Half Dome sunset 1
Half Dome sunset from Camp 4

6) I woke and felt weak but better and drank some tea and ate a Mountain House. The Mirror Lake hike (near Curry village) is a piece of cake so I strolled that one and then headed to Curry Village to hand over $15 for DayQuil (not fun). After consulting with my guy on the phone, it was decided I would sit in my camp chair in the sun and drink herbal tea all day, log some more sleep and then the following morning either head directly to my daughter’s house in Tahoe if I was sicker or go for the snowshoeing if I was better.

Mirror Lake
Mirror Lake

7) I managed a fire with my oak and some discarded boxes left in a bear locker. Note to you: bring kindling because I would’ve been in a world of hurt if not for the boxes. I ate split pea soup and relaxed by the fire and then got in my sleeping bag with my book by 7pm.

Campfire
Campfire and view from Camp #4

8) My alarm sounded at 7am and this is something to take notes on as I believe I finally have conquered breaking camp when it is hatefully cold. I activated the hand warmers, placed them in my gloves and packed up the car. Dismantling metal tent poles with ice on them was so much more doable with the hand warmers. After the car was loaded, I fired up the single burner stove and made my Mountain House and coffee while the car warmed up and melted the ice off of my windshield. **Bring an ice scraper unlike yours truly.

9) White Lightning (my little Hyundai) was pointed toward Badger Pass by 8am and I arrived 10 minutes after they opened the rental area. The snowshoes were $24 for the day and I only made a slight ass out of myself when I considered putting them on INSIDE the rental area (you attach them when you are already in the snow). I had been told by many that snowshoeing is horrendously arduous but I found it required the same exertion as regular hiking. Now, it is important to note that I was traversing snowshoe trails so the snow was pretty packed. The arduous part would’ve occurred if I had taken on unmarked areas of deeper, powdery snow. I learned this upon exploring those areas and took a few ungraceful stumbles when the snowshoes stuck. The end result was that I fell in love with snowshoeing and will do it again. There is silence and beauty and such stillness when you leave the congested areas and head into the forest. I literally only saw three other hikers for the first three hours I was out. If you enjoy company and want to skip the $24 rental fee, Yosemite offers daily guided snowshoeing hikes *Scroll to the bottom of the link and the snowshoes are included. I ended up hiking 4 hours and then had to head to Tahoe but I will absolutely return to explore more trails.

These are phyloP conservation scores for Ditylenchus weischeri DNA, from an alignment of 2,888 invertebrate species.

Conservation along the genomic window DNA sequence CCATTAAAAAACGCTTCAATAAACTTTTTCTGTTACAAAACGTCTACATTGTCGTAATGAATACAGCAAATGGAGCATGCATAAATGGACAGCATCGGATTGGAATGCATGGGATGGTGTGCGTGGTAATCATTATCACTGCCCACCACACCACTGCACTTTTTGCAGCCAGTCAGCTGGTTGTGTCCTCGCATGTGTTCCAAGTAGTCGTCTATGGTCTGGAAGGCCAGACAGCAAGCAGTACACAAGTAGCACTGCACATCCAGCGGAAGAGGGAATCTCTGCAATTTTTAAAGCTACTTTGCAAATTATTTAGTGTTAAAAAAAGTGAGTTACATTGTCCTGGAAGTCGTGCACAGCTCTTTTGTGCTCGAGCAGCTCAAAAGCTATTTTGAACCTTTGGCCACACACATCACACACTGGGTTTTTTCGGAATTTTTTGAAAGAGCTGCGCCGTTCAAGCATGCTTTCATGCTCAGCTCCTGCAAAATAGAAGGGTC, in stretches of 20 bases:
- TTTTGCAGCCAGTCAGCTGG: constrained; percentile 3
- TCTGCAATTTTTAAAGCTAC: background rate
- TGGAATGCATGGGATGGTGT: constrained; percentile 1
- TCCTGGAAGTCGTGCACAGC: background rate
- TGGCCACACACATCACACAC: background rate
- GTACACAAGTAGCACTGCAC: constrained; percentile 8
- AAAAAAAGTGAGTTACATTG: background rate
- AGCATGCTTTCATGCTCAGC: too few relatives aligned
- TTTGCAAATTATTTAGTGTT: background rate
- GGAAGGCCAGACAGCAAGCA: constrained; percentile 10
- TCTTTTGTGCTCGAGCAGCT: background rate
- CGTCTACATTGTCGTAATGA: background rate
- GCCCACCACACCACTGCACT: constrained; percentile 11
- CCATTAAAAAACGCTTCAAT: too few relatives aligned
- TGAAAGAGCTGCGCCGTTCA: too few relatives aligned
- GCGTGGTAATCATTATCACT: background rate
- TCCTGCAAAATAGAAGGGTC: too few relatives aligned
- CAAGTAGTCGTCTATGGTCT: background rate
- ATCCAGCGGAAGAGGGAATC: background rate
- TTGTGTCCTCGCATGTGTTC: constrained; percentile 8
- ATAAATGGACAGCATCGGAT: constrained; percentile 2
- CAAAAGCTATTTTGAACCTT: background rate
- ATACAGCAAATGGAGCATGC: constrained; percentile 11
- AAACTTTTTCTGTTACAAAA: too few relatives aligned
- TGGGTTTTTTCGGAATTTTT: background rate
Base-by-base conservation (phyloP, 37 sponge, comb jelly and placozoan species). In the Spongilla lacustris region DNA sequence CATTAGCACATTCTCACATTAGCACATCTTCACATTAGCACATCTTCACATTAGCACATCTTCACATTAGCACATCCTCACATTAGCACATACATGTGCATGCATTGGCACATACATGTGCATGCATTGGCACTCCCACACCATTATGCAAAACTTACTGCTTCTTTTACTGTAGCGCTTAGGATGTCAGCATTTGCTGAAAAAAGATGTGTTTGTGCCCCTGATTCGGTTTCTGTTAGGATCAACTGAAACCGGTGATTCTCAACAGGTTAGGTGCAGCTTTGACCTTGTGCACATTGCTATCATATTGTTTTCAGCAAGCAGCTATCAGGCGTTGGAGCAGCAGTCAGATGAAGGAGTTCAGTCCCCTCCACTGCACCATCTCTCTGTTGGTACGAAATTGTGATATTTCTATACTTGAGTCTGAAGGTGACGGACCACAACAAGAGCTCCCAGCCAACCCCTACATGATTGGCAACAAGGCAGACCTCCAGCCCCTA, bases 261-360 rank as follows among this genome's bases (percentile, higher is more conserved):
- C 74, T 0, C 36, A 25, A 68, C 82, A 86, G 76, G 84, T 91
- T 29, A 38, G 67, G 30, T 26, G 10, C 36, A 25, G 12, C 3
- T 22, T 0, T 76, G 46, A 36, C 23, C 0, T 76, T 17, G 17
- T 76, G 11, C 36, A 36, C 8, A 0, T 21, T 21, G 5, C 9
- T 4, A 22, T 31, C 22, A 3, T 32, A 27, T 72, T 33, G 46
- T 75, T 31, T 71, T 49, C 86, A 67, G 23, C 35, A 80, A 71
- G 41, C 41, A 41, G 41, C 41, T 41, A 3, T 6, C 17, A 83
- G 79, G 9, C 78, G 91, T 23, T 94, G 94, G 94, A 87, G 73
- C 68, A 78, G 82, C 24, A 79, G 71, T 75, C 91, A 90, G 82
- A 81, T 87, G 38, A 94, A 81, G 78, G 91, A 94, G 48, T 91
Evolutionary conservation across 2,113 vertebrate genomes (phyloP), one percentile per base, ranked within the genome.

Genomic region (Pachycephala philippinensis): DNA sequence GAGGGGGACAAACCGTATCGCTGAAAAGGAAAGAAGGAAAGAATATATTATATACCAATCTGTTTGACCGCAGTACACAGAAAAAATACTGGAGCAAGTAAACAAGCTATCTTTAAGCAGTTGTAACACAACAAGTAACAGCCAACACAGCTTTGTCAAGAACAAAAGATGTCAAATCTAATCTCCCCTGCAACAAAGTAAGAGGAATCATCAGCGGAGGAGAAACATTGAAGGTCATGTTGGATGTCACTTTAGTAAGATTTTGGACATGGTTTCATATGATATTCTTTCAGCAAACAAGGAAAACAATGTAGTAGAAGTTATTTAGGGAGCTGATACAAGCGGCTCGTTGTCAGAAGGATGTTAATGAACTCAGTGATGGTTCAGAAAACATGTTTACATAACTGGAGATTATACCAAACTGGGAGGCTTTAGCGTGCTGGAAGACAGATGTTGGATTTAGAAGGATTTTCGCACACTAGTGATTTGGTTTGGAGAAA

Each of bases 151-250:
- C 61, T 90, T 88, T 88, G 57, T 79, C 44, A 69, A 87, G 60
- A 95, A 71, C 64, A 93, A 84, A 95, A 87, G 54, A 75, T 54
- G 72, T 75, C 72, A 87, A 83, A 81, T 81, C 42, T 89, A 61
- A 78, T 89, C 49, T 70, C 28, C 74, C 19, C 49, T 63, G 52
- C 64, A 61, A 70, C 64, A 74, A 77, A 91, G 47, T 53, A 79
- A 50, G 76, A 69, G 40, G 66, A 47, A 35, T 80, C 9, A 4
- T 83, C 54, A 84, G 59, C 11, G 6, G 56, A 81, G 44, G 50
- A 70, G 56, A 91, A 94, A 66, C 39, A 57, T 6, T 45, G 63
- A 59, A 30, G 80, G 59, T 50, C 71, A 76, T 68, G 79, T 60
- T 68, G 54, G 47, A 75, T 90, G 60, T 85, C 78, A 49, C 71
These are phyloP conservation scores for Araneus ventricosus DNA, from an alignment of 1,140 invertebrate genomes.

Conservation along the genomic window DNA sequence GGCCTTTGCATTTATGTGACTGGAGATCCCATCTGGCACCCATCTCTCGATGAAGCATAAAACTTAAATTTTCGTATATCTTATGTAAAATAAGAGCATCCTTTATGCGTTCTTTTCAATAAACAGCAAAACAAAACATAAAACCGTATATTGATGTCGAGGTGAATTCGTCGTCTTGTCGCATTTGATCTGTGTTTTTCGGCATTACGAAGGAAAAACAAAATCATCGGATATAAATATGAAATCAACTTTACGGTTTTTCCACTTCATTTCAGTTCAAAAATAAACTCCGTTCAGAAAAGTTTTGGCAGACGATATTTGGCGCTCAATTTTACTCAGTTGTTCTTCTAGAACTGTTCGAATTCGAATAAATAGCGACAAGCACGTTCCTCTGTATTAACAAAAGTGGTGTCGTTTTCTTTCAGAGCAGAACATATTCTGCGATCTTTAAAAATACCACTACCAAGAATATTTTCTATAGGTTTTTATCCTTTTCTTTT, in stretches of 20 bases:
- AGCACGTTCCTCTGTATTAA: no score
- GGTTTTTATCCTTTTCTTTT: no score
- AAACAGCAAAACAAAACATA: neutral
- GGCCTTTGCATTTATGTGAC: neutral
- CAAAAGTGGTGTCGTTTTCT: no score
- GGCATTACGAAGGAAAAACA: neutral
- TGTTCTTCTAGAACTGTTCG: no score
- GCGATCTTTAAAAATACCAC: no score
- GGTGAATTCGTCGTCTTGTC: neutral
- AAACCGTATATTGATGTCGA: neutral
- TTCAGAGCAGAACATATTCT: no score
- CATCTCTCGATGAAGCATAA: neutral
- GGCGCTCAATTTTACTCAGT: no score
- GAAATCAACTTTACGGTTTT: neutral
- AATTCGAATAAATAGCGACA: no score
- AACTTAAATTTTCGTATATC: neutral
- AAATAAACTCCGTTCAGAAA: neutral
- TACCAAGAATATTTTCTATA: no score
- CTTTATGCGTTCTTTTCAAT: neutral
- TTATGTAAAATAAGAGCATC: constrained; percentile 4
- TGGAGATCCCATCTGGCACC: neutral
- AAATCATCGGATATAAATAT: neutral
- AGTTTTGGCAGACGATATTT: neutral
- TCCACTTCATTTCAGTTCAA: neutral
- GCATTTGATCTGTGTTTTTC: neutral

Snowshoeing finally!

View
Stunning stillness

10) Overall, this trip was lovely despite the complications. I’m often asked if I get lonely or am ever afraid when camping and trekking alone and the answer is, yes. Sometimes I am lonely and miss camaraderie and sometimes I am afraid but that is rare and really it’s the same experience as hearing an unfamiliar bump in the middle of the night in my home. I also have been asked if I miss luxury and the answer to that is, yes, sometimes, but I feel I experience the return to civilization in an enhanced manner after time in a tent. Soaking in a hot lavender and eucalyptus oil bath is a million times better after camping – and drinking a glass of wine with family and friends feels more joyful after solitude. There are always times of imperfection, derail, regroup, and breakdown, but the moments of sweet perfection outweigh any less than stellar experiences. It is that sweet perfection – so very powerful – that pulls me back time and time and there has never been a trip that did not deliver multiple versions of euphoria.

Finally, is this for everyone? No. I get that some people don’t derive pleasure from roughing it but for those dreaming this little dream, go ahead, what are you waiting for? If a misfit like me can figure it out, you can too. You deserve that sunrise/sunset, campfire, frosty morning air, perked coffee, aroma therapy bath. Take it.

See our other articles on Mount Whitney and Half Dome if you covet backpacking as well as our simple “how to” tab for planning.

Please feel free to share/like on Facebook. Always grateful.  🙂

2 thoughts on “The Nitty And The Gritty: 10 Steps On A Solo Trip”

    1. Thanks so much Rebecca! We were so thrilled to discover your site and FB this week as it so beautifully celebrates a quality of life that is free and available to all. Love having a village forming for women hikers and your optimism mixed with pragmatism is priceless. Grateful, Teri